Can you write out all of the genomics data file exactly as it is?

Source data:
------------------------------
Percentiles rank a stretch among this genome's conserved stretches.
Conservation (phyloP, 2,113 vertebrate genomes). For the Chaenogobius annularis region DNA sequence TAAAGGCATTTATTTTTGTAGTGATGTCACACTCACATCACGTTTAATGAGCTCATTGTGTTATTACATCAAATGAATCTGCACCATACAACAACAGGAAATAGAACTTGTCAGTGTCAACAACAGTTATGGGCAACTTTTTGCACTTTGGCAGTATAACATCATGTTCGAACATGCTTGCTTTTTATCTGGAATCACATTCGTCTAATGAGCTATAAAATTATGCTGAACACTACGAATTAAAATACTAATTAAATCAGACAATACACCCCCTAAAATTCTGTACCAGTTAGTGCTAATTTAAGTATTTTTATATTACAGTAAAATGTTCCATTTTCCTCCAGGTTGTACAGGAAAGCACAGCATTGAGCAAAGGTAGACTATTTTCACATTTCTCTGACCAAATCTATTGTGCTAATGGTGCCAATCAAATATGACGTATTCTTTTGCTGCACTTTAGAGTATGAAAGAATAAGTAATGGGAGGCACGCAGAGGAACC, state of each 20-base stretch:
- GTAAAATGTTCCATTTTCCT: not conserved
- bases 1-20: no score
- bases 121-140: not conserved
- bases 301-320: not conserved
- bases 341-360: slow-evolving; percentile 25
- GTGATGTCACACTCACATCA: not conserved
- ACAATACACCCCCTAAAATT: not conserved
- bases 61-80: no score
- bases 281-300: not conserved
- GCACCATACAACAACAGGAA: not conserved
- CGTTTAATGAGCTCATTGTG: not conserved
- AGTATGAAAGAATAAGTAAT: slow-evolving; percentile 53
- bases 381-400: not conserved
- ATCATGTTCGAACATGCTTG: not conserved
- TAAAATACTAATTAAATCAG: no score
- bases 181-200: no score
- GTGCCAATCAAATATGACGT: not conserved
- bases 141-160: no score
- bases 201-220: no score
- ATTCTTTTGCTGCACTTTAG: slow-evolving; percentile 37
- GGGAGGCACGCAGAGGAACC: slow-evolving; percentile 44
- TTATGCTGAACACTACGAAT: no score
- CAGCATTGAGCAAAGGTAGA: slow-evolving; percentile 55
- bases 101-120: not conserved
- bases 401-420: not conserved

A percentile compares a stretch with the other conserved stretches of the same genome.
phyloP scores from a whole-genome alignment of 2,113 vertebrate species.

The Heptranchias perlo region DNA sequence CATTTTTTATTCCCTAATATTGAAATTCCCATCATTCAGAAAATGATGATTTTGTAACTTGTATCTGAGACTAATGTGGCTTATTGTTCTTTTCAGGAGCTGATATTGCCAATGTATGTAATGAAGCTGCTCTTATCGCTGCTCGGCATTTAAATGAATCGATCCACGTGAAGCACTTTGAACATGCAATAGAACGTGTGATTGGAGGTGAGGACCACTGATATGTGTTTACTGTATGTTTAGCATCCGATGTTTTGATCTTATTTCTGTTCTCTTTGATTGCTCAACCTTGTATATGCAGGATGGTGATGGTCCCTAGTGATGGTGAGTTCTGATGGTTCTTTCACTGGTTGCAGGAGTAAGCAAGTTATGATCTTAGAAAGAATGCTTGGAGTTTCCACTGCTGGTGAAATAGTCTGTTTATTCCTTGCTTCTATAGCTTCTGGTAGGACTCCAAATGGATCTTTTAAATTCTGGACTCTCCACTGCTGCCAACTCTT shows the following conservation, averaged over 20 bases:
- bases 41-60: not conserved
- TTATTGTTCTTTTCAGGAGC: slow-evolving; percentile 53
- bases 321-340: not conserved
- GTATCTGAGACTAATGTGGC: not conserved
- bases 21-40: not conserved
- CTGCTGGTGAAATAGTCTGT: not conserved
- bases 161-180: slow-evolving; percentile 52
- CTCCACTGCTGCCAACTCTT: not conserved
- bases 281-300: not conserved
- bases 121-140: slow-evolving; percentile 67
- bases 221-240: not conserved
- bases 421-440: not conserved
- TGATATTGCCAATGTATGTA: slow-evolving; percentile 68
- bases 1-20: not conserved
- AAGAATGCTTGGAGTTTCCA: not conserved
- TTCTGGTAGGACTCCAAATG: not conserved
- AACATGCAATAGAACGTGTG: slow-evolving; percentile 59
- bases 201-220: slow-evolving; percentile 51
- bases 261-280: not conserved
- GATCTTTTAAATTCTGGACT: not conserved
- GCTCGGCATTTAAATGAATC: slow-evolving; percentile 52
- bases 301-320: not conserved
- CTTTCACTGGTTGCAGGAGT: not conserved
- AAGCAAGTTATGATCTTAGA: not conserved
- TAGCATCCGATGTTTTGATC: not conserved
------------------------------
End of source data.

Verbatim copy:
Percentiles rank a stretch among this genome's conserved stretches.
Conservation (phyloP, 2,113 vertebrate genomes). For the Chaenogobius annularis region DNA sequence TAAAGGCATTTATTTTTGTAGTGATGTCACACTCACATCACGTTTAATGAGCTCATTGTGTTATTACATCAAATGAATCTGCACCATACAACAACAGGAAATAGAACTTGTCAGTGTCAACAACAGTTATGGGCAACTTTTTGCACTTTGGCAGTATAACATCATGTTCGAACATGCTTGCTTTTTATCTGGAATCACATTCGTCTAATGAGCTATAAAATTATGCTGAACACTACGAATTAAAATACTAATTAAATCAGACAATACACCCCCTAAAATTCTGTACCAGTTAGTGCTAATTTAAGTATTTTTATATTACAGTAAAATGTTCCATTTTCCTCCAGGTTGTACAGGAAAGCACAGCATTGAGCAAAGGTAGACTATTTTCACATTTCTCTGACCAAATCTATTGTGCTAATGGTGCCAATCAAATATGACGTATTCTTTTGCTGCACTTTAGAGTATGAAAGAATAAGTAATGGGAGGCACGCAGAGGAACC, state of each 20-base stretch:
- GTAAAATGTTCCATTTTCCT: not conserved
- bases 1-20: no score
- bases 121-140: not conserved
- bases 301-320: not conserved
- bases 341-360: slow-evolving; percentile 25
- GTGATGTCACACTCACATCA: not conserved
- ACAATACACCCCCTAAAATT: not conserved
- bases 61-80: no score
- bases 281-300: not conserved
- GCACCATACAACAACAGGAA: not conserved
- CGTTTAATGAGCTCATTGTG: not conserved
- AGTATGAAAGAATAAGTAAT: slow-evolving; percentile 53
- bases 381-400: not conserved
- ATCATGTTCGAACATGCTTG: not conserved
- TAAAATACTAATTAAATCAG: no score
- bases 181-200: no score
- GTGCCAATCAAATATGACGT: not conserved
- bases 141-160: no score
- bases 201-220: no score
- ATTCTTTTGCTGCACTTTAG: slow-evolving; percentile 37
- GGGAGGCACGCAGAGGAACC: slow-evolving; percentile 44
- TTATGCTGAACACTACGAAT: no score
- CAGCATTGAGCAAAGGTAGA: slow-evolving; percentile 55
- bases 101-120: not conserved
- bases 401-420: not conserved

A percentile compares a stretch with the other conserved stretches of the same genome.
phyloP scores from a whole-genome alignment of 2,113 vertebrate species.

The Heptranchias perlo region DNA sequence CATTTTTTATTCCCTAATATTGAAATTCCCATCATTCAGAAAATGATGATTTTGTAACTTGTATCTGAGACTAATGTGGCTTATTGTTCTTTTCAGGAGCTGATATTGCCAATGTATGTAATGAAGCTGCTCTTATCGCTGCTCGGCATTTAAATGAATCGATCCACGTGAAGCACTTTGAACATGCAATAGAACGTGTGATTGGAGGTGAGGACCACTGATATGTGTTTACTGTATGTTTAGCATCCGATGTTTTGATCTTATTTCTGTTCTCTTTGATTGCTCAACCTTGTATATGCAGGATGGTGATGGTCCCTAGTGATGGTGAGTTCTGATGGTTCTTTCACTGGTTGCAGGAGTAAGCAAGTTATGATCTTAGAAAGAATGCTTGGAGTTTCCACTGCTGGTGAAATAGTCTGTTTATTCCTTGCTTCTATAGCTTCTGGTAGGACTCCAAATGGATCTTTTAAATTCTGGACTCTCCACTGCTGCCAACTCTT shows the following conservation, averaged over 20 bases:
- bases 41-60: not conserved
- TTATTGTTCTTTTCAGGAGC: slow-evolving; percentile 53
- bases 321-340: not conserved
- GTATCTGAGACTAATGTGGC: not conserved
- bases 21-40: not conserved
- CTGCTGGTGAAATAGTCTGT: not conserved
- bases 161-180: slow-evolving; percentile 52
- CTCCACTGCTGCCAACTCTT: not conserved
- bases 281-300: not conserved
- bases 121-140: slow-evolving; percentile 67
- bases 221-240: not conserved
- bases 421-440: not conserved
- TGATATTGCCAATGTATGTA: slow-evolving; percentile 68
- bases 1-20: not conserved
- AAGAATGCTTGGAGTTTCCA: not conserved
- TTCTGGTAGGACTCCAAATG: not conserved
- AACATGCAATAGAACGTGTG: slow-evolving; percentile 59
- bases 201-220: slow-evolving; percentile 51
- bases 261-280: not conserved
- GATCTTTTAAATTCTGGACT: not conserved
- GCTCGGCATTTAAATGAATC: slow-evolving; percentile 52
- bases 301-320: not conserved
- CTTTCACTGGTTGCAGGAGT: not conserved
- AAGCAAGTTATGATCTTAGA: not conserved
- TAGCATCCGATGTTTTGATC: not conserved